Without it you couldn’t keep breathing, let alone reading this column. Yet how often do you think about your own brain–how it works, what it needs, and how it could work better? Your brain is both the most important and least understood organ in your whole body. But in these fascinating TED Talks, neuroscientists and psychologists shed some light on how our brains work–and what we can do to make them work better:

1. Understanding only matters if you take action.

Why do we have a brain in the first place? Its purpose is to control our movements, argues Daniel Wolpert in this thought-provoking talk. If our understanding of the world around us didn’t cause us to do things differently than we would otherwise, there’d be little point in having it, he notes. And it turns out it’s our movements, not our understanding that’s most difficult for machines to reproduce. IBM’s Deep Blue can beat most or all of the world’s human chess players. But a five-year-old can pick up and move a chess piece better than the most sophisticated robot.

2. Our biases help us as well as hurt us.

We tend to assume prejudice is always bad, but it isn’t, as Paul Bloom explains in his talk. Our assumptions about other people help us quickly discern, for instance, whether the person hurrying toward us in a hotel lobby is a thief coming to rob us or a bellman coming to help with our luggage. And such generally good things as patriotism, school spirit, or supporting your hometown sports team all stem from the same biased idea that our own group is better than any other. This tendency to divide the world into those like us and those not like us goes all the way back to infancy, studies show.

Of course, when biases turn into racism, unfair hiring practices, or worse, it’s time to do something about them. Bloom explains how both reason and emotion can help break prejudices down.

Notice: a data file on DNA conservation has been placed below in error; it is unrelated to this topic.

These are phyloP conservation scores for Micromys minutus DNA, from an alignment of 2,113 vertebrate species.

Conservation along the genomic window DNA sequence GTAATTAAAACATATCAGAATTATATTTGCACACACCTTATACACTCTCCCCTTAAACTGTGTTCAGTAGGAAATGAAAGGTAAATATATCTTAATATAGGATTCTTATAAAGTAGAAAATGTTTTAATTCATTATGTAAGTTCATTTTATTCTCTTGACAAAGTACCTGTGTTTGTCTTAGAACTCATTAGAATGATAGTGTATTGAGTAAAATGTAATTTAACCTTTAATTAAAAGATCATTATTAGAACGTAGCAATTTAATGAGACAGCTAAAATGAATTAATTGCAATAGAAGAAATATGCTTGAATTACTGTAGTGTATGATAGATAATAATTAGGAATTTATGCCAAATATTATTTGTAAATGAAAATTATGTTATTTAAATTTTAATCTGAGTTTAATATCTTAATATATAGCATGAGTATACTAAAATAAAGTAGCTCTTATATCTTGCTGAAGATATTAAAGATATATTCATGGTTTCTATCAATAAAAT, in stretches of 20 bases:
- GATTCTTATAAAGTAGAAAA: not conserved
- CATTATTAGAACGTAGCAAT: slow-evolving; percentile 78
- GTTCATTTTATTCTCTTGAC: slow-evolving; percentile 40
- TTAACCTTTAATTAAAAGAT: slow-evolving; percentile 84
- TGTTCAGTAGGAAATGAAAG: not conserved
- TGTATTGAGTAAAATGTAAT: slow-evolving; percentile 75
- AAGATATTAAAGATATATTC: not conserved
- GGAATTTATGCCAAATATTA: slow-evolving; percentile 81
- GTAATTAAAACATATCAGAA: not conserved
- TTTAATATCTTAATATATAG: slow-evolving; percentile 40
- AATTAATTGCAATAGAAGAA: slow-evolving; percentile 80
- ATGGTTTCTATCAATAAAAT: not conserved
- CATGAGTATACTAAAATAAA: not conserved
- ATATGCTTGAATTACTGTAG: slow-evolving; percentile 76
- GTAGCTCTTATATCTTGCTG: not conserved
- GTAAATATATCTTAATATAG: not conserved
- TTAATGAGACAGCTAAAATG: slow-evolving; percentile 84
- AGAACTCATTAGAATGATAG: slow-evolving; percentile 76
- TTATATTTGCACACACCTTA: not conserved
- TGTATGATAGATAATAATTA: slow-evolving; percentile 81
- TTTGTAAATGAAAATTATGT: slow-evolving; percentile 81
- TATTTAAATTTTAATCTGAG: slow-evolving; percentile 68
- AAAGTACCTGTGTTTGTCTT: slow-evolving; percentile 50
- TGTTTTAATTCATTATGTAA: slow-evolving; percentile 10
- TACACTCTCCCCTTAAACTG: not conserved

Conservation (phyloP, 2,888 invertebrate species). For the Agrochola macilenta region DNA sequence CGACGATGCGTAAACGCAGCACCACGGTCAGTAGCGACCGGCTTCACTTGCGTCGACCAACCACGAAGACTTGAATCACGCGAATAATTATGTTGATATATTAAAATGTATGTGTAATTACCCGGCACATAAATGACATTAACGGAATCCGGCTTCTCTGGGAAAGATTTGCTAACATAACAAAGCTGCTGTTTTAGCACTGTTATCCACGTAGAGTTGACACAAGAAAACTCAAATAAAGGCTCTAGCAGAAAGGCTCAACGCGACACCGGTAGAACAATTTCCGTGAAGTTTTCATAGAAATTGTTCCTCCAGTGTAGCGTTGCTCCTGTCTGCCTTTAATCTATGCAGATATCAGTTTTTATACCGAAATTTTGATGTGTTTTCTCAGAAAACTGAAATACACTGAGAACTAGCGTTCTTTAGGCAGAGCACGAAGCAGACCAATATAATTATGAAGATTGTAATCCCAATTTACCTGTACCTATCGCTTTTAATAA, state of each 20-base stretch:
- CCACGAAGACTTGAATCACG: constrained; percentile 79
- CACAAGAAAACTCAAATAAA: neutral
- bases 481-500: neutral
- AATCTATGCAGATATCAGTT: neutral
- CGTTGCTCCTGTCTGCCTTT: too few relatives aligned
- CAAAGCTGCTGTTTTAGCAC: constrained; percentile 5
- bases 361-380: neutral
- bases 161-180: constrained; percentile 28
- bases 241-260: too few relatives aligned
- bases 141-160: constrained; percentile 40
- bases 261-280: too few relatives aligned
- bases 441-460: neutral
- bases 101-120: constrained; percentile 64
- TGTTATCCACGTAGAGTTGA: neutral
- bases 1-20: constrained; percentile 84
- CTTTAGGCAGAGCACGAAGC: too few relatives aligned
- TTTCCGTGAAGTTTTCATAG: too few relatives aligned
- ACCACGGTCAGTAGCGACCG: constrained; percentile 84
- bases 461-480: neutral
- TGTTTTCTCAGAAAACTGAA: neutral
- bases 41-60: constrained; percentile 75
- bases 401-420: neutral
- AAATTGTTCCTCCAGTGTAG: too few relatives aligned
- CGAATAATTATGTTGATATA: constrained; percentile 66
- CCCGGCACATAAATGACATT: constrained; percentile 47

3. You must never stop training your brain.

Because it will never lose its capacity for learning, explains Michael Merzenich in his compelling talk. Your brain keeps its plasticity as long as you’re alive, so make constant learning and “mental aerobics” part of your regular routine.

4. Listen to your right brain as well as your left.

Contrary to popular belief, language, creativity, and music involve both halves of the brain, not just one. But while the left half allows us to focus and complete tasks, the right half scans the horizon and seeks for connection with other living beings. That difference became clear to neuroscientist Jill Bolte Taylor when a stroke caused her left brain to blink on and off, leaving her to live full moments in the joy and connectedness of the right brain. Her talk is one of TED’s most popular ever and deservedly so.

And in a Best of the Web animation, Iain McGilchrist makes a powerful case that left-brain activities are over-valued in our society and that we should learn to value right-brain ones more. The world might be a better place if we did.

5. Someday soon, others will be able to see what you’re thinking.

Brain scientists can already create fuzzy but generally accurate videos of what people are watching or imagining based on functional magnetic resonance imaging (fMRI) scans. Now all medical science needs to do is to improve the resolution and remove that fuzziness, explains Mary Lou Jepsen in her talk. And, she says, expect that to happen within the next 15 years or perhaps a lot less.